Born in North Carolina at the turn of the century, Jester Hairston (1901–2000) found his calling when he joined the Hall Johnson Choir in New York in the early 1930s. He quickly rose to the position of assistant conductor, where his duties included rehearsing and preparing the ensemble for performances. When Hairston accompanied the choir to California for film work, he saw that Johnson preferred conducting live concert performances to suffering through the tedium and repetition of film studio recording sessions. At some point during the drawn-out sessions for Lost Horizon, Hairston took over conducting duties when Johnson fell ill. Hairston’s positive attitude and willingness to adapt gave him a leg up on his mentor, who balked at requests to break down a performance into small pieces for recording purposes. As Hairston once said, “If you want three bars, I’ll do three bars.” Tiomkin was pleased with Hairston’s work and told him that he would use him again in the future. (At this point Tiomkin’s film composing career was still in its infancy.) It took a few years before the Tiomkin-Hairston collaboration got off the ground, but when it did, with Negro Soldier, their unique professional and personal relationship lasted a decade.
During the war effort, the U.S. government sought to document the participation of “Negro Americans” serving their country in previous wars in which the United States was involved. Originally intended to be screened solely for black troops—ironic, considering the film pointedly tried to avoid such issues as segregation—Negro Soldier was released commercially after various groups, inspired by its message, lobbied for exposing it to a wider audience. As music director, Tiomkin selected and hired composers and arrangers, who were paid by the government through Paramount Pictures. They included several blacks, including Calvin Jackson, William Grant Still, and Phil Moore. Arranger Still and choir master Hairston, both of whom had worked on Lost Horizon, received $75 a week and a flat fee of $275, respectively, for Negro Soldier. For the twelve-voice choir, Hairston arranged the spirituals that supplemented Tiomkin’s score, including a rousing rendition of “Joshua Fit the Battle of Jericho,” which marks the film’s conclusion. Both Tiomkin and Hairston attended the Los Angeles premiere of the film at the Ambassador Hotel Theater in April 1944.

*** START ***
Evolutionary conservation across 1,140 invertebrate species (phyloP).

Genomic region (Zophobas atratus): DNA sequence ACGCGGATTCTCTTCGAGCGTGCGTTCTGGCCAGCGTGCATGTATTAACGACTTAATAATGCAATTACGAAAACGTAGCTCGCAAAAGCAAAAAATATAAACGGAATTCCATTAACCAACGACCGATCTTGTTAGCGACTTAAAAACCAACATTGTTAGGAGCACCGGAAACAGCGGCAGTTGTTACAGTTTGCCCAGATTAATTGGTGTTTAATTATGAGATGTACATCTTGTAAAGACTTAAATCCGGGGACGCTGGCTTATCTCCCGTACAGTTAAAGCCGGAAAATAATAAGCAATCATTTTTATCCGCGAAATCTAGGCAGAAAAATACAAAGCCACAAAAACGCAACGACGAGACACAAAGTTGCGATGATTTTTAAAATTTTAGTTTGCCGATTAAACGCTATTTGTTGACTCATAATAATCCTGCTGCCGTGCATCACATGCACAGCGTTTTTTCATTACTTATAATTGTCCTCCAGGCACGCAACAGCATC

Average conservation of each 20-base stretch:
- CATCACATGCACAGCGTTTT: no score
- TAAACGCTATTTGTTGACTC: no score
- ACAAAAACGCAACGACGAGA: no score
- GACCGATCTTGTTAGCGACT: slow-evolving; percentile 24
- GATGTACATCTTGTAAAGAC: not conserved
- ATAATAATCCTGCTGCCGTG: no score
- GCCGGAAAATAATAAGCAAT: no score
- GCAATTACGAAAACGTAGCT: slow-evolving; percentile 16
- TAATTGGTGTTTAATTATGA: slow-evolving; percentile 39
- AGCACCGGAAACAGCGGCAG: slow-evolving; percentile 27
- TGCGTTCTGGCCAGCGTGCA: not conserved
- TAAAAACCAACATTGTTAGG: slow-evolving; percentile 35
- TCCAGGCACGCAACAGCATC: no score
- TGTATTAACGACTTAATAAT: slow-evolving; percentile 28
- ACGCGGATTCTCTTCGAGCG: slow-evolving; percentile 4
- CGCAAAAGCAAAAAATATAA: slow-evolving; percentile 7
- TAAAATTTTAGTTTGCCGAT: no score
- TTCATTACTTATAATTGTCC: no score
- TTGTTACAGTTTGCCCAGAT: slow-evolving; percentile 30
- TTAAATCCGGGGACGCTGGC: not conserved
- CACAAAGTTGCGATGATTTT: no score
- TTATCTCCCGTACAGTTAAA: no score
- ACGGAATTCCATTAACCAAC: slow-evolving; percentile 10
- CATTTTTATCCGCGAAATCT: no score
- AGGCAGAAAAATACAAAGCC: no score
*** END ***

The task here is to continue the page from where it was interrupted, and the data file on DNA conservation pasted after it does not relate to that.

After the war, Tiomkin called on Hairston for such films as Angel on My Shoulder (1946), Duel in the Sun (1947), It’s a Wonderful Life (1947), Red River (1948), Home of the Brave (1949), and My Six Convicts (1952). In the late 1940s, Hairston looked back on the situation in Hollywood. “Before the war the studios only called us when they had ‘Negro music’ to be sung,” he said. “We were starving between pictures. So I organized my own choir, hired the best voices I could find, irrespective of color—and notified the studios we were capable of doing all music from Bach to Basie.”
A cursory glance at Hall Johnson’s film credits confirms Hairston’s statement. The Tiomkin-scored films, such as Lost Horizon and Meet John Doe, stand out from the black-themed films and musicals, such as Way Down South and Cabin in the Sky. When a film studio questioned Tiomkin’s request to hire a black choir to sing classical music, he reportedly replied, “It’s my music, and I like the sound.” An added benefit was that sound’s compatibility with the recording and playback equipment available in the 1930s. While certainly state-of-the-art, the equipment had some well-known shortcomings when it came to recording music. Tiomkin must have realized that the low, warm tones of African American singers reproduced well in theatrical settings. Like Tiomkin, Hairston preferred the soft, round, mellow quality of Negro singers, particularly when blended with the more piercing tone quality of white singers.